New EU border controls threaten cross-channel delays



Almost 60% of all UK-EU trade passes through the UK short straits and ensuring their operational stability is key to facilitating and maximising international trade, but EU border controls due to take effect next May threaten to impact their resilience and sustainability.

The European Entry/Exit System (EES) will replace wet stamping of passports and require Britons to register biometrics including facial and fingerprint scans on their first border crossing into the EU, and then be scanned on subsequent crossings.

Britons travelling to the European continent have been warned to expect huge delays at ferry ports and the Channel Tunnel from May 2023, with the launch of the scheme expected to be chaotic.

The technology the EU is implementing to support the EES rollout was designed for airports and railway stations, where passengers approach individually in queues and under French laws, the information must be gathered in the presence of a border official and cannot be subcontracted.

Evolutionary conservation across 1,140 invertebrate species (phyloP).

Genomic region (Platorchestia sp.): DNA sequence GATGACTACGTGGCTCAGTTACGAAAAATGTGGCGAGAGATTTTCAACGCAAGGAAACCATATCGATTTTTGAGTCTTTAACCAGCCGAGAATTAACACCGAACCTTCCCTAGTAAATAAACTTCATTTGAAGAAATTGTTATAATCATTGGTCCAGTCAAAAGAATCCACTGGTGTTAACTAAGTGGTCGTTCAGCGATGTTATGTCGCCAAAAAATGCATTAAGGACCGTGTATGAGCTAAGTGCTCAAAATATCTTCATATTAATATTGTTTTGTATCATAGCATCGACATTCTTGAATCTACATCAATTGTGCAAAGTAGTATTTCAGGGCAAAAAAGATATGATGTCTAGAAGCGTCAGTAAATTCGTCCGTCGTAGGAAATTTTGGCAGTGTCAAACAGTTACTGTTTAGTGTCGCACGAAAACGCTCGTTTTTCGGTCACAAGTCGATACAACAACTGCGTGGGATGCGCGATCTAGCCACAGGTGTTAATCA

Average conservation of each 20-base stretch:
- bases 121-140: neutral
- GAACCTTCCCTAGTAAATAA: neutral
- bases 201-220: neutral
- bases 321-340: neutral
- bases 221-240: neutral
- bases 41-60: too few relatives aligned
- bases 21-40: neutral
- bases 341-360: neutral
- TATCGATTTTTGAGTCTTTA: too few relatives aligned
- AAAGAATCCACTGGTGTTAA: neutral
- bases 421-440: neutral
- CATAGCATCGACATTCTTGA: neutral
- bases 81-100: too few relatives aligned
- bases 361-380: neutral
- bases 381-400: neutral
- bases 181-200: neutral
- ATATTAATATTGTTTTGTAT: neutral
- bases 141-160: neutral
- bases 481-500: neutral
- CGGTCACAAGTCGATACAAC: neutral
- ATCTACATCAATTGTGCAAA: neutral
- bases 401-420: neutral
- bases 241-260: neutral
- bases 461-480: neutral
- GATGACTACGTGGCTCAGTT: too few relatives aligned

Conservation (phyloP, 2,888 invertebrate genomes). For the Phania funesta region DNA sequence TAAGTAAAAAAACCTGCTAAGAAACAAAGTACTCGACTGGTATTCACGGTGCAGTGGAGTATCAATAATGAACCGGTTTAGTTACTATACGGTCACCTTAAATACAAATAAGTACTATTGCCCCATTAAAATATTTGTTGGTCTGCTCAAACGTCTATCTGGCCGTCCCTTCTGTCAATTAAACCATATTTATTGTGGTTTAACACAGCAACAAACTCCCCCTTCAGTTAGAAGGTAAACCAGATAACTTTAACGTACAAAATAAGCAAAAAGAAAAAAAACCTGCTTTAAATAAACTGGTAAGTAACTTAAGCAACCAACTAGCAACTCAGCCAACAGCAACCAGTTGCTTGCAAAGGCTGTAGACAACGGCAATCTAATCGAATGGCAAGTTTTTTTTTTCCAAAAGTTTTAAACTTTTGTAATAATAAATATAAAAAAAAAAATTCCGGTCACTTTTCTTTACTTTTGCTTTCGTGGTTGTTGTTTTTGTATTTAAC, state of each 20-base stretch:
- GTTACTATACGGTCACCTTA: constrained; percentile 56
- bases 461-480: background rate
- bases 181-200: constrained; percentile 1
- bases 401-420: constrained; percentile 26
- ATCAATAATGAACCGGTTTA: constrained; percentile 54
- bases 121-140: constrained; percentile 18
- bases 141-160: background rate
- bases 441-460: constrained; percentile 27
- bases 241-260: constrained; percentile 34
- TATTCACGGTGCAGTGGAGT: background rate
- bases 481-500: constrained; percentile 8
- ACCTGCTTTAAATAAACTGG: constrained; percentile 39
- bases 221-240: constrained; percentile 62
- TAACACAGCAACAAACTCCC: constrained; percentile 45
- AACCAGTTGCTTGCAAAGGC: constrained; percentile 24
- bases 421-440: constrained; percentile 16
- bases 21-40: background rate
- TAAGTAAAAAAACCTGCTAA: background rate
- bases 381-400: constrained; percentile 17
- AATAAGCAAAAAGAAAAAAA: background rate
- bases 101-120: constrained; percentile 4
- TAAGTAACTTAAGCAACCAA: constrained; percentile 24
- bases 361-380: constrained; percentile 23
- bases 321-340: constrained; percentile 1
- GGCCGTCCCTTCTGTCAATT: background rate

The head of EU exit for the Dover Harbour Board, told MPs last year that there is no such thing as an eGate for a car, and there is no such thing as an eGate process for people travelling as a group. Theyā€™re all one-at-a-time processes, which means that at British exit ports, EES would require car passengers and commercial vehicle drivers to exit their vehicles at French border controls to undertake passport checks; in addition to compromising the safety of drivers, it would also delay just-in-time supply chains.

The port of Dover has voiced fears – that are supported by Logistics UK and other freight trade associations – that EES will not work in a ferry port where there could be hundreds of cars waiting to get onto ferries and with up to 10,000 lorries crossing every day, any disruption to processing cars for departure, could lead to prolonged freight delays.

Experts suggest that EES could extend passenger processing times, currently averaging 90 seconds per car by a few minutes, which Imperial College forecasts would trigger 29-mile queues.

The Port of Dover, ferry operators, Logistics UK and the British Ports Association (BPA) are lobbying the government to address the looming threats to traffic fluidity from the EU Entry Exit System (EES) and support new border control infrastructure.

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